I wanted to change my ipaddresses for my NIS+ domain....the WHOLE domain, including
(ouch!) my ROOT MASTER SERVER. Hooboy.
It looks like it's about as bad as I figured. This is the list of responses that
I got from sun-managers, minus the edits of the few misguided
responses that you always get. In summary, I suggest you have sun support
on the horn with you whilst you attempt to do this (and even then you might get hurt.)
How long will it take? A guess, with a knowledgeable Sun-God: 4-5 hours,
for 10 sparcs. It really depends on what U got.
(Engineering type guestimate....padded for your protection)
That's my statement, and my suggestion. Here're the responses:
Gary Merinstein <email@example.com>
I just went through this: my installation went from one subnet to 8
subnets. I asked sunsolve if I could make the ip changes and propegate
them with nisupdkeys - the sun eng. said it was worth a try, but She felt
I would eventually have to rebuild nis from scratch. I finished
rebuilding my domian yesterday. The nis master ip address is in the cold
start file on all clients, etc. Rebuilding NIS was simpler than playing
with nisupdkeys - I had to rebuild all credentials and re-nisinit all the
firstname.lastname@example.org (Richard Carlin - UNIX Sys Admin)
Your not going to like this, but the one machine you can't change the IP
address of is your NIS+ root master. If you must, prior to making the
change, dump all your NIS+ tables to ascii files, see man pages for niscat and
nistbladm, you will then have to rebuild your NIS+ database after changing the
I went through this under Solaris 2.3 and learned the hardway.
email@example.com (Salvatore Saieva)
I changed the IP addr on my NIS+ master recently, and quite
unexpectedly I found (after hours of banging my head against the
wall during the very late hours of the night) that I had to reinstall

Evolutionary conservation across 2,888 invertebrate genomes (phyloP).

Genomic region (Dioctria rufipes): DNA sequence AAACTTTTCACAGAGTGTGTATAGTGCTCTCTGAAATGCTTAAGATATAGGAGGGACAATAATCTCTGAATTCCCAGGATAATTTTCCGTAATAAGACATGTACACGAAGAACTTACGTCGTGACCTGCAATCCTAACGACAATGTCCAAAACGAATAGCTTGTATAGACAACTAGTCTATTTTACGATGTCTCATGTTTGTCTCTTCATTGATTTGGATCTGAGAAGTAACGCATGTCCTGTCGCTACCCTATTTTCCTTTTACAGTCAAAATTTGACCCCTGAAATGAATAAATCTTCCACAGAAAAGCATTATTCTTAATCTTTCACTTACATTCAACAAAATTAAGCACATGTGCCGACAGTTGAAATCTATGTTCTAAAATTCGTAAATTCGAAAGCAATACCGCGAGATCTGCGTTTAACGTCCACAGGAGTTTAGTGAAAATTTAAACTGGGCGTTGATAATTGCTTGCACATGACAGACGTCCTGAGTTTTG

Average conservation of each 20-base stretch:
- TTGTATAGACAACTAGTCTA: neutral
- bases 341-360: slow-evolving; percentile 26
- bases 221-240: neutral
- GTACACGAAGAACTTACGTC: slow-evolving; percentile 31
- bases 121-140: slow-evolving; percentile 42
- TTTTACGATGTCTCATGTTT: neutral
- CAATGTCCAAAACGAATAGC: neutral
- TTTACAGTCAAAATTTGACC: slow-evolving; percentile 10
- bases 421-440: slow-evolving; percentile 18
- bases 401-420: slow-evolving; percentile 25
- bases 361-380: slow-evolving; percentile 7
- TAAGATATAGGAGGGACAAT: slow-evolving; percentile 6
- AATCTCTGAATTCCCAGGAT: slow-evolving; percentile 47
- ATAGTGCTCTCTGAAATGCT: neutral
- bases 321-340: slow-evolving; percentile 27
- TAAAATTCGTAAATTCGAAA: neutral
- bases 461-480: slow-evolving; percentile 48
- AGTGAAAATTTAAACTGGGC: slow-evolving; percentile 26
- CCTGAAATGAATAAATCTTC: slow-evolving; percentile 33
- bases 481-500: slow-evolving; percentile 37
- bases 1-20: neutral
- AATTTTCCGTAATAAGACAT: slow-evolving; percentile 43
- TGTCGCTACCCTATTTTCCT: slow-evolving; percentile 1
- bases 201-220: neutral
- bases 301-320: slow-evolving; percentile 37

NIS+ from scratch. The IP address of the master server is wired
into the NIS+ domain and is not changable.
I ended up using /usr/lib/nis/nisaddent -d to dump all the tables from
my domain, then I removed the /var/nis directory and built the domain
after booting the server with the new IP address. I reloaded tables
with nisaddent again. Only problem is that you can't dump and reload
the cred table, that must be created using appropriate commands.
Basically, it's a lot of work, leave it for a weekend.
"Brian Terry" <firstname.lastname@example.org>
I did this about a month ago, and it was a disaster. In theory, it should be
easy: run sys-unconfigure, and restart. It ain't so. What would have taken
5 minutes under NIS, I spent 3 days on and wound up taking a cop-out approach.
Delete the hosts NIS+ map, and recreate by doing a nispopulate of an /etc/hosts
Delete the credentials for all the machines you are changing IPs for
I did not try this, but a client of mine suggested: change security to level
0, redo the IPs, repopulate tables, etc, then put security back to level4.
Don't know if this works, but has good potential.
If you added the ethernet addresses to the NIS+ map, you HAVE to disconnect
from the network, or else when you do a sys-unconfigure, the machine will
"relearn" its old IP address from the maps. Very strange, and undocumented,
plus I am not sure this happens on all machines, but it happened on a couple of
Sounds like fun, ay?
This archive was generated by hypermail 2.1.2 : Fri Sep 28 2001 - 23:10:26 CDT